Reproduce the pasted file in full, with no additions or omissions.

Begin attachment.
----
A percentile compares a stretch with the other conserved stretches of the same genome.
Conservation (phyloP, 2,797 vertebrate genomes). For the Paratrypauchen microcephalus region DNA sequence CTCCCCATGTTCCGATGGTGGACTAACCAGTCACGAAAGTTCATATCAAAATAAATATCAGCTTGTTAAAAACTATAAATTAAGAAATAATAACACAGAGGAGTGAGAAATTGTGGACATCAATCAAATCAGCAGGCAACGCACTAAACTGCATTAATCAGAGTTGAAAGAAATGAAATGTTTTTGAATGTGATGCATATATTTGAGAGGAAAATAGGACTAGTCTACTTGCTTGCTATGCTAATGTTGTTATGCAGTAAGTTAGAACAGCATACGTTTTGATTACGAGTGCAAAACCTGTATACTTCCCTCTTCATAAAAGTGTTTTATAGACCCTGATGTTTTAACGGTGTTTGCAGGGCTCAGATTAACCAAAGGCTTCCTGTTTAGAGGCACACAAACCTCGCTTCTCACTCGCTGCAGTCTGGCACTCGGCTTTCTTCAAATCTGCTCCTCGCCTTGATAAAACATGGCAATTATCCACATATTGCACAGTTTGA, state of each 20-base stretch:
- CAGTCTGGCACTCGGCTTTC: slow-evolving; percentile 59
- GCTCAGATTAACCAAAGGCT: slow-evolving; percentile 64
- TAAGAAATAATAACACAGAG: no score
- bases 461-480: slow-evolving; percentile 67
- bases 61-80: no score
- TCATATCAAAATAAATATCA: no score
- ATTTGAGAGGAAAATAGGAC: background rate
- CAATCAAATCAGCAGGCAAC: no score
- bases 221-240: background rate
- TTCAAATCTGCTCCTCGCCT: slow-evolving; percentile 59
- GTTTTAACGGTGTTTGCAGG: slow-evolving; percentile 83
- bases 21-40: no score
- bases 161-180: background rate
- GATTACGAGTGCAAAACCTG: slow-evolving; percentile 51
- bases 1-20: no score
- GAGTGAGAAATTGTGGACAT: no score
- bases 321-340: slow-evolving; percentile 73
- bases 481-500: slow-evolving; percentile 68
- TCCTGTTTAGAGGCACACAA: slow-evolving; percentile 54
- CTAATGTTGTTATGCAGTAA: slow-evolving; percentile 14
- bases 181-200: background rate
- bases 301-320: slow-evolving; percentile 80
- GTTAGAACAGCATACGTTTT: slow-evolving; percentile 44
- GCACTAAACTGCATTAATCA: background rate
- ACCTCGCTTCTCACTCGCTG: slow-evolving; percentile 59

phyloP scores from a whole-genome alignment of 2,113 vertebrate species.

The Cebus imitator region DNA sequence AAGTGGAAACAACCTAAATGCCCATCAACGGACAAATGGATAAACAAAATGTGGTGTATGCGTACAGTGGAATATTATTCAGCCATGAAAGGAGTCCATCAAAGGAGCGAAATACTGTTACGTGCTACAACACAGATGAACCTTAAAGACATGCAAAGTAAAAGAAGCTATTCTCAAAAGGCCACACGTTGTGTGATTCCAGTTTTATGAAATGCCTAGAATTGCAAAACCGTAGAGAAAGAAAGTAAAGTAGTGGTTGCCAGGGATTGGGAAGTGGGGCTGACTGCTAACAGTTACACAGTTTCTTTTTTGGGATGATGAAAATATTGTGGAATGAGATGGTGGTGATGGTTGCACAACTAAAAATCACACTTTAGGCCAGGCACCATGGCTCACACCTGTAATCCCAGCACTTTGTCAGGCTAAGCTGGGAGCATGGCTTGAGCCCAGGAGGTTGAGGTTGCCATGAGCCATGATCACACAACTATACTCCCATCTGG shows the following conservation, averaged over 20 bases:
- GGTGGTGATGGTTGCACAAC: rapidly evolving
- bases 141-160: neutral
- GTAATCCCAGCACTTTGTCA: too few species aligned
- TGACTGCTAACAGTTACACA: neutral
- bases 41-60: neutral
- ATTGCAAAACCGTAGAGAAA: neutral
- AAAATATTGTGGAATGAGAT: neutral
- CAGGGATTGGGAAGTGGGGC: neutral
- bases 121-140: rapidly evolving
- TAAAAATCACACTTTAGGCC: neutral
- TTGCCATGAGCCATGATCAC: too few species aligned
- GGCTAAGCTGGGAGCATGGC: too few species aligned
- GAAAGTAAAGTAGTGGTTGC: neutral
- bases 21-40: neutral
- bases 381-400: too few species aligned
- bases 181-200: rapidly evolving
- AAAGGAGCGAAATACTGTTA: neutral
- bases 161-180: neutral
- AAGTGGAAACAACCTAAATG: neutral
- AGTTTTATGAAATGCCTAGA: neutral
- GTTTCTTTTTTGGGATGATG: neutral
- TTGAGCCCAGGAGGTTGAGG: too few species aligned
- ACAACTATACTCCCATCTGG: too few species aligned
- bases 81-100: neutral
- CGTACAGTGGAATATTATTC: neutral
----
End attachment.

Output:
A percentile compares a stretch with the other conserved stretches of the same genome.
Conservation (phyloP, 2,797 vertebrate genomes). For the Paratrypauchen microcephalus region DNA sequence CTCCCCATGTTCCGATGGTGGACTAACCAGTCACGAAAGTTCATATCAAAATAAATATCAGCTTGTTAAAAACTATAAATTAAGAAATAATAACACAGAGGAGTGAGAAATTGTGGACATCAATCAAATCAGCAGGCAACGCACTAAACTGCATTAATCAGAGTTGAAAGAAATGAAATGTTTTTGAATGTGATGCATATATTTGAGAGGAAAATAGGACTAGTCTACTTGCTTGCTATGCTAATGTTGTTATGCAGTAAGTTAGAACAGCATACGTTTTGATTACGAGTGCAAAACCTGTATACTTCCCTCTTCATAAAAGTGTTTTATAGACCCTGATGTTTTAACGGTGTTTGCAGGGCTCAGATTAACCAAAGGCTTCCTGTTTAGAGGCACACAAACCTCGCTTCTCACTCGCTGCAGTCTGGCACTCGGCTTTCTTCAAATCTGCTCCTCGCCTTGATAAAACATGGCAATTATCCACATATTGCACAGTTTGA, state of each 20-base stretch:
- CAGTCTGGCACTCGGCTTTC: slow-evolving; percentile 59
- GCTCAGATTAACCAAAGGCT: slow-evolving; percentile 64
- TAAGAAATAATAACACAGAG: no score
- bases 461-480: slow-evolving; percentile 67
- bases 61-80: no score
- TCATATCAAAATAAATATCA: no score
- ATTTGAGAGGAAAATAGGAC: background rate
- CAATCAAATCAGCAGGCAAC: no score
- bases 221-240: background rate
- TTCAAATCTGCTCCTCGCCT: slow-evolving; percentile 59
- GTTTTAACGGTGTTTGCAGG: slow-evolving; percentile 83
- bases 21-40: no score
- bases 161-180: background rate
- GATTACGAGTGCAAAACCTG: slow-evolving; percentile 51
- bases 1-20: no score
- GAGTGAGAAATTGTGGACAT: no score
- bases 321-340: slow-evolving; percentile 73
- bases 481-500: slow-evolving; percentile 68
- TCCTGTTTAGAGGCACACAA: slow-evolving; percentile 54
- CTAATGTTGTTATGCAGTAA: slow-evolving; percentile 14
- bases 181-200: background rate
- bases 301-320: slow-evolving; percentile 80
- GTTAGAACAGCATACGTTTT: slow-evolving; percentile 44
- GCACTAAACTGCATTAATCA: background rate
- ACCTCGCTTCTCACTCGCTG: slow-evolving; percentile 59

phyloP scores from a whole-genome alignment of 2,113 vertebrate species.

The Cebus imitator region DNA sequence AAGTGGAAACAACCTAAATGCCCATCAACGGACAAATGGATAAACAAAATGTGGTGTATGCGTACAGTGGAATATTATTCAGCCATGAAAGGAGTCCATCAAAGGAGCGAAATACTGTTACGTGCTACAACACAGATGAACCTTAAAGACATGCAAAGTAAAAGAAGCTATTCTCAAAAGGCCACACGTTGTGTGATTCCAGTTTTATGAAATGCCTAGAATTGCAAAACCGTAGAGAAAGAAAGTAAAGTAGTGGTTGCCAGGGATTGGGAAGTGGGGCTGACTGCTAACAGTTACACAGTTTCTTTTTTGGGATGATGAAAATATTGTGGAATGAGATGGTGGTGATGGTTGCACAACTAAAAATCACACTTTAGGCCAGGCACCATGGCTCACACCTGTAATCCCAGCACTTTGTCAGGCTAAGCTGGGAGCATGGCTTGAGCCCAGGAGGTTGAGGTTGCCATGAGCCATGATCACACAACTATACTCCCATCTGG shows the following conservation, averaged over 20 bases:
- GGTGGTGATGGTTGCACAAC: rapidly evolving
- bases 141-160: neutral
- GTAATCCCAGCACTTTGTCA: too few species aligned
- TGACTGCTAACAGTTACACA: neutral
- bases 41-60: neutral
- ATTGCAAAACCGTAGAGAAA: neutral
- AAAATATTGTGGAATGAGAT: neutral
- CAGGGATTGGGAAGTGGGGC: neutral
- bases 121-140: rapidly evolving
- TAAAAATCACACTTTAGGCC: neutral
- TTGCCATGAGCCATGATCAC: too few species aligned
- GGCTAAGCTGGGAGCATGGC: too few species aligned
- GAAAGTAAAGTAGTGGTTGC: neutral
- bases 21-40: neutral
- bases 381-400: too few species aligned
- bases 181-200: rapidly evolving
- AAAGGAGCGAAATACTGTTA: neutral
- bases 161-180: neutral
- AAGTGGAAACAACCTAAATG: neutral
- AGTTTTATGAAATGCCTAGA: neutral
- GTTTCTTTTTTGGGATGATG: neutral
- TTGAGCCCAGGAGGTTGAGG: too few species aligned
- ACAACTATACTCCCATCTGG: too few species aligned
- bases 81-100: neutral
- CGTACAGTGGAATATTATTC: neutral